With six months to go before the elections, the political parties have become real messes where confusion reigns in the face of the Zemmour phenomenon, which upsets the codes, upsets the game and reshuffles the cards.
The 2017 presidential election was an unheard of extravaganza with the Fillon affairs, scheduled as a TV soap opera, the explosion in flight of the Republicans, the collapse of the Socialists and the emergence of an illustrious unknown, Emmanuel Macron, who, with no elective mandate, no party, no political experience other than his Moroccan at the Ministry of Economy, is going to sweep the board. (See our articles in the self-service archives in FDN).
The 2022 presidential election is shaping up to be just as joyous and full of surprises. With six months to go before the election, on April 10 and 24, the campaign has begun in earnest. In all the camps, people are agitated around the Zemmour phenomenon, this patented polemicist who shakes up codes and ideas and imposes his tempo.
Mélenchon/Zemmour: the debate
Jean-Luc Mélenchon was not mistaken. The leader of France Insoumise wanted to impose himself as the leader of a disoriented left by proposing, the first, a televised debate with Eric Zemmour while the latter is not yet an official candidate. The meeting between the two debaters took place on September 23, 2021 on BFM-TV.
The clash was harsh. A real showdown. Some truths were thrown at each other, some lies too. In the end, only one winner: the TV channel that broke all audience records: nearly 4 million viewers!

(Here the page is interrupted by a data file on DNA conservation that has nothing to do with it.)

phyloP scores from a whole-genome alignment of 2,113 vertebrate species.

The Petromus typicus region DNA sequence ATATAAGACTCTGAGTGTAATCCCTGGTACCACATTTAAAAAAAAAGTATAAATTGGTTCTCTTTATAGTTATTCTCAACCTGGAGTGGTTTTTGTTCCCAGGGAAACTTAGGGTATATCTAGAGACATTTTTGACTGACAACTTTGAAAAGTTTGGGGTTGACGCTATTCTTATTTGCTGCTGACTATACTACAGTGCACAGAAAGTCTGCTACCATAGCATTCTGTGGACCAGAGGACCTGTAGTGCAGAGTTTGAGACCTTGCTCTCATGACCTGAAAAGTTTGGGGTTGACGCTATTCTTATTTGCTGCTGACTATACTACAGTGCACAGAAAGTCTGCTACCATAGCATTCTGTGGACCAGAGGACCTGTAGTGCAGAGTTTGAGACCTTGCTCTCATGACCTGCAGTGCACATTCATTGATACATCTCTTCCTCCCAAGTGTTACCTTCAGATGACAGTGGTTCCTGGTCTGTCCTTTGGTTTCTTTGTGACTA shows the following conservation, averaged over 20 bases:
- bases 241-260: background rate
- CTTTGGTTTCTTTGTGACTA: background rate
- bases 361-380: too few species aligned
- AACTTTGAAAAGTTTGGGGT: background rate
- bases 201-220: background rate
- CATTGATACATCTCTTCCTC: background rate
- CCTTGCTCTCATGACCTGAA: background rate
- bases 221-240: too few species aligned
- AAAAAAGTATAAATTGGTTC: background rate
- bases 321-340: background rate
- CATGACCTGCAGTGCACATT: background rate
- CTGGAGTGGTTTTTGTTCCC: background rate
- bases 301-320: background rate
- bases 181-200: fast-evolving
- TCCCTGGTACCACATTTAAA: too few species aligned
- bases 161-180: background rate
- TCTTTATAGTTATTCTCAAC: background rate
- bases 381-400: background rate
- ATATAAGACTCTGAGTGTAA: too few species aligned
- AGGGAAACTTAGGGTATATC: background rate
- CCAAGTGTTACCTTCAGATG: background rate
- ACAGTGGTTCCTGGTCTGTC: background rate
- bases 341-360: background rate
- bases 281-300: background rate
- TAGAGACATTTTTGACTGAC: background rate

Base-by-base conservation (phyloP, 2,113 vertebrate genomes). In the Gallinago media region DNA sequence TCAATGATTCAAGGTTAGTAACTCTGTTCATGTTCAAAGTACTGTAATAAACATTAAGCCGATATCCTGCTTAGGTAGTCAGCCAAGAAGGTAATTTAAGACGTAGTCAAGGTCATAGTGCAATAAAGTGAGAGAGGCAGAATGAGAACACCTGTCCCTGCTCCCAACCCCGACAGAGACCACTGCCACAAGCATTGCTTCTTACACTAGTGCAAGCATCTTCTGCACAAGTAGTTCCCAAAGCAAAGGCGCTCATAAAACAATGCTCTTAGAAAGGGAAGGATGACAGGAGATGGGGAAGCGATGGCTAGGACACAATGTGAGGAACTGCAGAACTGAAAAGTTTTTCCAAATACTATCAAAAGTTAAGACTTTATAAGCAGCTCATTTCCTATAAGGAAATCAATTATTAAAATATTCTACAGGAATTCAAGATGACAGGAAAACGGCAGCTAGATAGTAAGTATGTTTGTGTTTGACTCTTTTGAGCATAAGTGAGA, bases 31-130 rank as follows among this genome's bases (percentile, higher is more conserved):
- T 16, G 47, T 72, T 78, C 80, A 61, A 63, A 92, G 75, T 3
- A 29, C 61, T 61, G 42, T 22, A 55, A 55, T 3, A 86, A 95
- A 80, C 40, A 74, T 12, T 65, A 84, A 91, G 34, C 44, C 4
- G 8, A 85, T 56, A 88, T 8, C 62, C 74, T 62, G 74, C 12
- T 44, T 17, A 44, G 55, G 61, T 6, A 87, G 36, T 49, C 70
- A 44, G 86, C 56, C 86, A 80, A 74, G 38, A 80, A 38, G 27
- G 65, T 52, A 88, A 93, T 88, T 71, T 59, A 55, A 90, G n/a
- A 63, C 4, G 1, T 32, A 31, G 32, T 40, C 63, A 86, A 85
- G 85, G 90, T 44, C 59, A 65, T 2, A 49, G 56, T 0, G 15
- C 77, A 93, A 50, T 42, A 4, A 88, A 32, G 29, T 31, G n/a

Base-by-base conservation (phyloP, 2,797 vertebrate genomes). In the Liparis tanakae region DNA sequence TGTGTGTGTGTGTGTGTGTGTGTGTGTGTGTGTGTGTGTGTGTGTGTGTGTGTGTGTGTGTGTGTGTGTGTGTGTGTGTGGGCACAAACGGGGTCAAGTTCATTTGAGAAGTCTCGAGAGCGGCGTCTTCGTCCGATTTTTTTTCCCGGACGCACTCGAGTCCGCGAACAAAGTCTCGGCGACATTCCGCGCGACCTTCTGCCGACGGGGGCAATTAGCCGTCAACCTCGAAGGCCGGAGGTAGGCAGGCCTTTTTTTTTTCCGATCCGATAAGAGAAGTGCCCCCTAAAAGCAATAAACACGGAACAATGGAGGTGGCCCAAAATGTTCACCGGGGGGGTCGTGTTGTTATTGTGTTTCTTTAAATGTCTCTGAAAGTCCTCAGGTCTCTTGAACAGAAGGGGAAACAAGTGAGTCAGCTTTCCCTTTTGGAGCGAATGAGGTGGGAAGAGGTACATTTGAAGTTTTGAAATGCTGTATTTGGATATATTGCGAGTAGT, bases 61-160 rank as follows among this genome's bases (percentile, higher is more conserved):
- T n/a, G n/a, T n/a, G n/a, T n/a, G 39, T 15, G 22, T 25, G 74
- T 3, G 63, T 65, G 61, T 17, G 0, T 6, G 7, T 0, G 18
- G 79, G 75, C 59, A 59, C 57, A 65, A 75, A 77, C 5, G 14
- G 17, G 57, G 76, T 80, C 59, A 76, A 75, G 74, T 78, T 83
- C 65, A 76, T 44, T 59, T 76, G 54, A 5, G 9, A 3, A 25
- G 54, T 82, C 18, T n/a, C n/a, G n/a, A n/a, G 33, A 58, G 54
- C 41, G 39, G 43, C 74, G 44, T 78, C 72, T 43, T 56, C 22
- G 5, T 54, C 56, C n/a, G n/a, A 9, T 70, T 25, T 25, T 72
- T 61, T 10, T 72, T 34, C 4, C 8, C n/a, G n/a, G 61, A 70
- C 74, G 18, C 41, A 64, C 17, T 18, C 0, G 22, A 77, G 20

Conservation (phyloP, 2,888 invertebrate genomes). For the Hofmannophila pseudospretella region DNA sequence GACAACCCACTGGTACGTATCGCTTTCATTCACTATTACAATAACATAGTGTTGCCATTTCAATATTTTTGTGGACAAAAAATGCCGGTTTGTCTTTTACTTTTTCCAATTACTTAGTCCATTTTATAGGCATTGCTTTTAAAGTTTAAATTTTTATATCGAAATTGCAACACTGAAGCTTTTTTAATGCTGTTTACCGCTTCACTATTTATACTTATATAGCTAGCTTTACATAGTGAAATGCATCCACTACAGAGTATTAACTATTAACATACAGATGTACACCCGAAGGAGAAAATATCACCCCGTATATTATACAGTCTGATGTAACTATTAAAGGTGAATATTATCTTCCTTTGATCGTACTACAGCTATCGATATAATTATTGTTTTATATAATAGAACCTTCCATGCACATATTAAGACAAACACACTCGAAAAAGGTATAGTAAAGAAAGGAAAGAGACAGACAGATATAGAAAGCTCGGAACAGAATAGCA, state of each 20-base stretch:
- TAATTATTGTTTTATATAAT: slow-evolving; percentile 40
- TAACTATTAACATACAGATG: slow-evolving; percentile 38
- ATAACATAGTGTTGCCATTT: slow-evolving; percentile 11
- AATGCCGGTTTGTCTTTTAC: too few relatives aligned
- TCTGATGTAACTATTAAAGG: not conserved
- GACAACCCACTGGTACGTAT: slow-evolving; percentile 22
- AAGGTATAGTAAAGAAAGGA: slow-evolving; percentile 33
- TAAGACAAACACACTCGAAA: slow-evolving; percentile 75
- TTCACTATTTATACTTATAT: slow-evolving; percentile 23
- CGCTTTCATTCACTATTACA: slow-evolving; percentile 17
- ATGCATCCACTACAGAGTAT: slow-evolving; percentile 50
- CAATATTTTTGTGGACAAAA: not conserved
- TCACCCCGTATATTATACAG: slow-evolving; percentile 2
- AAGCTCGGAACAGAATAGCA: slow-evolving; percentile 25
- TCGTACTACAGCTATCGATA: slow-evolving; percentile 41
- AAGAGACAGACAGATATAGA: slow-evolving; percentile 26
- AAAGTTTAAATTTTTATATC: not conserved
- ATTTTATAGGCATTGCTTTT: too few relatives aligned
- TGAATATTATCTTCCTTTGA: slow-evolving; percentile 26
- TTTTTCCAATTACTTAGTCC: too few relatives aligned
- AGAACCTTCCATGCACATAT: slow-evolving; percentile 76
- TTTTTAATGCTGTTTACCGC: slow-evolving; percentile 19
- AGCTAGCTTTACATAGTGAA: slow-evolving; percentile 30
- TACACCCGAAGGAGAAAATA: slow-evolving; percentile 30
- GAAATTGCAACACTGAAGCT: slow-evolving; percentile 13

If several political parties have already designated their herald in the race for the Élysée (about twenty), things are a little more complicated in the Socialist Party and, especially, in the Republicans.
Montebourg ignites Macron
In the Socialist Party, we will have to wait for the vote of the militants, on October 14, to know who, Stéphane Le Foll or Anne Hidalgo, will carry the Socialist colors. The first polls give the mayor of Paris less than… 5% of voting intentions! The candidacy of Stéphane Le Foll is however considered “anecdotal” by the Socialist Party. It promises.
As for Arnaud Montebourg, ex-PS who preceded Macron at Bercy, he militates for “a remonstrance of France”. Because, he says, “we are in a fierce economic war” and we must stop selling France by the slice, as Emmanuel Macron has done, notably with the sale of Alstom. Montebourg specifies: “He is the author and not only the accomplice” of this sell-off of one of our industrial flagships to the American General Electric.